Photo contests are a wonderful way to challenge yourself. Nothing motivates a photographer to create beautiful images more than the thought of submitting them to a panel of judges, and the chance of winning a prize doesn’t hurt, either. Even if you don’t win, the experience will make you a better photographer. It’s not about entering to compete against other photographers, or for the trophies (even though the trophies and accolades are nice). It’s to push yourself creatively and be inspired by other photographers continually.
Sometimes the difference between being a finalist in a contest and being rejected comes down to minute differences in technique, composition and tone, and sometimes it’s much less subtle. Bad composition, poor subject selection, a misunderstanding of the rules of composition (and when to break them) and a huge array of pet snapshots comprise the majority of submissions for a contest. Selecting your strongest images for submission is no small feat. You have to seriously assess your overall body of work – a challenge that you may not have attempted previously. And while there is no formula to determine which images you should enter.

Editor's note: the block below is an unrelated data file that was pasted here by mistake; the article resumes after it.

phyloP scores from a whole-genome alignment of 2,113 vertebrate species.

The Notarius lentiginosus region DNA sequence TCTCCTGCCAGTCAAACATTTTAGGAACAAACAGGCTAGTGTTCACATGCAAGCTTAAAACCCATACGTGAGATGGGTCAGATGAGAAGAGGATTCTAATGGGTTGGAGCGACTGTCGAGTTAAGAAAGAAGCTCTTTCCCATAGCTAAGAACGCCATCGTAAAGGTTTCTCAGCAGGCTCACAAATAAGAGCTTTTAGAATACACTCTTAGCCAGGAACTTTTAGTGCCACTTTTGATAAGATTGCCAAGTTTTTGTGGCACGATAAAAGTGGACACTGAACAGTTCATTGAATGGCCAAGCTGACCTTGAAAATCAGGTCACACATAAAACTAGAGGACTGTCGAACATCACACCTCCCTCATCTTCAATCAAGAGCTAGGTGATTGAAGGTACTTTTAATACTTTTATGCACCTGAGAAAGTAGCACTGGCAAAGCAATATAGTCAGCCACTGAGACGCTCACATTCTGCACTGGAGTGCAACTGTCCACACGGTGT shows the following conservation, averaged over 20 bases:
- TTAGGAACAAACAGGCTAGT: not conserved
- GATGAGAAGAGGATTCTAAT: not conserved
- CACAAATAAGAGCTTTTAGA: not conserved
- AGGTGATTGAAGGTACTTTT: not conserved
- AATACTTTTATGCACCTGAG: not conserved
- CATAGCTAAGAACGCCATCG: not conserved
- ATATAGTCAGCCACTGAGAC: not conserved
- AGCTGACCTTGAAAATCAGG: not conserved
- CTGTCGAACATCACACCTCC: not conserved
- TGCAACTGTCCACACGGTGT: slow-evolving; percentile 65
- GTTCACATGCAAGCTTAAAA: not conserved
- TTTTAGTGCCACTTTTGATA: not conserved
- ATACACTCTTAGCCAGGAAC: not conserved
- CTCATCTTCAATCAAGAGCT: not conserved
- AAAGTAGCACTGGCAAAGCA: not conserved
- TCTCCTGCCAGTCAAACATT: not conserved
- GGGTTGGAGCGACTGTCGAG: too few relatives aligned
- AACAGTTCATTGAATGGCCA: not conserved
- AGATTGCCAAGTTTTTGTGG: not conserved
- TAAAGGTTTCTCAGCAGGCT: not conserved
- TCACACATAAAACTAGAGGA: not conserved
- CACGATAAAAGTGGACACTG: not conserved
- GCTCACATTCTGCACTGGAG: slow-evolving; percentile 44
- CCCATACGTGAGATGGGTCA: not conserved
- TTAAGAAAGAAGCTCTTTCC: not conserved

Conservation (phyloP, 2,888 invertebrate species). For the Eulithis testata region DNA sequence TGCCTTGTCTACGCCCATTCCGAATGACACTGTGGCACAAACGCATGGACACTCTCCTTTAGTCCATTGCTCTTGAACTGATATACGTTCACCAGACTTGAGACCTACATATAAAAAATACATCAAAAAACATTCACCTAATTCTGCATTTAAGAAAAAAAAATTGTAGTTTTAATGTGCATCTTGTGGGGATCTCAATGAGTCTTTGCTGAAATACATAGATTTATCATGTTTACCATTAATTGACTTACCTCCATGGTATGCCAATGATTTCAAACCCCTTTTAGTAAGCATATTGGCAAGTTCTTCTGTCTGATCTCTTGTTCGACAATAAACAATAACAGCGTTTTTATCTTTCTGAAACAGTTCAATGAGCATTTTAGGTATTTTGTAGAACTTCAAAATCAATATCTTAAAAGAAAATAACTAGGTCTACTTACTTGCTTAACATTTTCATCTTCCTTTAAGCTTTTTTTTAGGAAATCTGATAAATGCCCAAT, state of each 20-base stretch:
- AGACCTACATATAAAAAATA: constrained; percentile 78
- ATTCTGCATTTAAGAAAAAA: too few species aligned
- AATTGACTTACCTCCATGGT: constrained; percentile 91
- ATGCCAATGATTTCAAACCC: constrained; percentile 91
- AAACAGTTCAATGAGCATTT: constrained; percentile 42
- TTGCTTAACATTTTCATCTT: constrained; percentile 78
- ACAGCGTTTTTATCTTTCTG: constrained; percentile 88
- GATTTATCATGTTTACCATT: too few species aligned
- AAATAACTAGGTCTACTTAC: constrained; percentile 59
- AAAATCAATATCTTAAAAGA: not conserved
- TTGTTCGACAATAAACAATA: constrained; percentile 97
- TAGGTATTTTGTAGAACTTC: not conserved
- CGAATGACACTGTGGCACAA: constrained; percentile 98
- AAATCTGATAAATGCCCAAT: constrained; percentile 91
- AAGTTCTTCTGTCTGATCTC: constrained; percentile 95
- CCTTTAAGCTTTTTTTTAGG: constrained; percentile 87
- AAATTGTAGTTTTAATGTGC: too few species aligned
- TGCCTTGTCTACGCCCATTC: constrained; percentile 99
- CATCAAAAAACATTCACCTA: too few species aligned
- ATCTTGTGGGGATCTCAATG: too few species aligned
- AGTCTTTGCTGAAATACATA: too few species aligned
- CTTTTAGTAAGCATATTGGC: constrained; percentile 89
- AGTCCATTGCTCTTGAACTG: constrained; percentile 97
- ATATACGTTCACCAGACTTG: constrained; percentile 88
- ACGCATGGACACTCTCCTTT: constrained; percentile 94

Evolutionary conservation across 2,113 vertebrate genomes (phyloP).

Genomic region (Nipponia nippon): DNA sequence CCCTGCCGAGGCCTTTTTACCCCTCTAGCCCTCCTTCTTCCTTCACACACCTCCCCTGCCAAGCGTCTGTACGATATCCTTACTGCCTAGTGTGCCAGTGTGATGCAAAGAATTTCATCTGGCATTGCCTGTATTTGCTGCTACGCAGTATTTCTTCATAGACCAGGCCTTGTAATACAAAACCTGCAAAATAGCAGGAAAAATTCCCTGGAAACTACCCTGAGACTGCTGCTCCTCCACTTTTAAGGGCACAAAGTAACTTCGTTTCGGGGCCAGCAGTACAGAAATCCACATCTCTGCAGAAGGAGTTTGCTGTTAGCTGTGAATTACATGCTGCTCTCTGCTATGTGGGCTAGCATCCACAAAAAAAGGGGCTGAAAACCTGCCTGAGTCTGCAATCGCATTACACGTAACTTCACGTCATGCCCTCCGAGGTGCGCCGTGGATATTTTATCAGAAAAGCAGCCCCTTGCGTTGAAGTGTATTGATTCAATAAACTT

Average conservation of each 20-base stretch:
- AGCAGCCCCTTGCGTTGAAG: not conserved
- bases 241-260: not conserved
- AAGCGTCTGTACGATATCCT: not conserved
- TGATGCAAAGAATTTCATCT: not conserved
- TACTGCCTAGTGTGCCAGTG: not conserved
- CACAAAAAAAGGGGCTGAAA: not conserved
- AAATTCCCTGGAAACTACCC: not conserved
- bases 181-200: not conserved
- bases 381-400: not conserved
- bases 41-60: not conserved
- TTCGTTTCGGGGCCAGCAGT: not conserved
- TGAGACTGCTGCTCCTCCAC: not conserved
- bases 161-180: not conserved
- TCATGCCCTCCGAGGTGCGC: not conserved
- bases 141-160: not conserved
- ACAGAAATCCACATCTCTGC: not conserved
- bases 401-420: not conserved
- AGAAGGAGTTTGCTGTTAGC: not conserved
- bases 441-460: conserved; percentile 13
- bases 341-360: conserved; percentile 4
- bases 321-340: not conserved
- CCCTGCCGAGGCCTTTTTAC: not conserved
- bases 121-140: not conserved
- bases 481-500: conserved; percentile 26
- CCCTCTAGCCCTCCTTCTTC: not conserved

There’s a marked difference in photography between seeing and looking. Snapshots see the world. Selfies see the world. Good photographs look carefully at it. They pick out the details of a scene, they look for the contrasts, the beauty and the humor in everyday life.
Every photo submitted to a contest needs to have been from looking at the scene and crafting an image. It might take a microsecond to look and to feel a scene—this is true of the world’s best sports photographers—but it took a lifetime of trying to look in order to be able to do it in an instant.
The tips for making a winning contest entry are, of course, the same as the rules for making good pictures, in general: authenticity, simplicity, emotion and composition. That’s what people are looking for in a good photograph, whether it’s for a contest or not.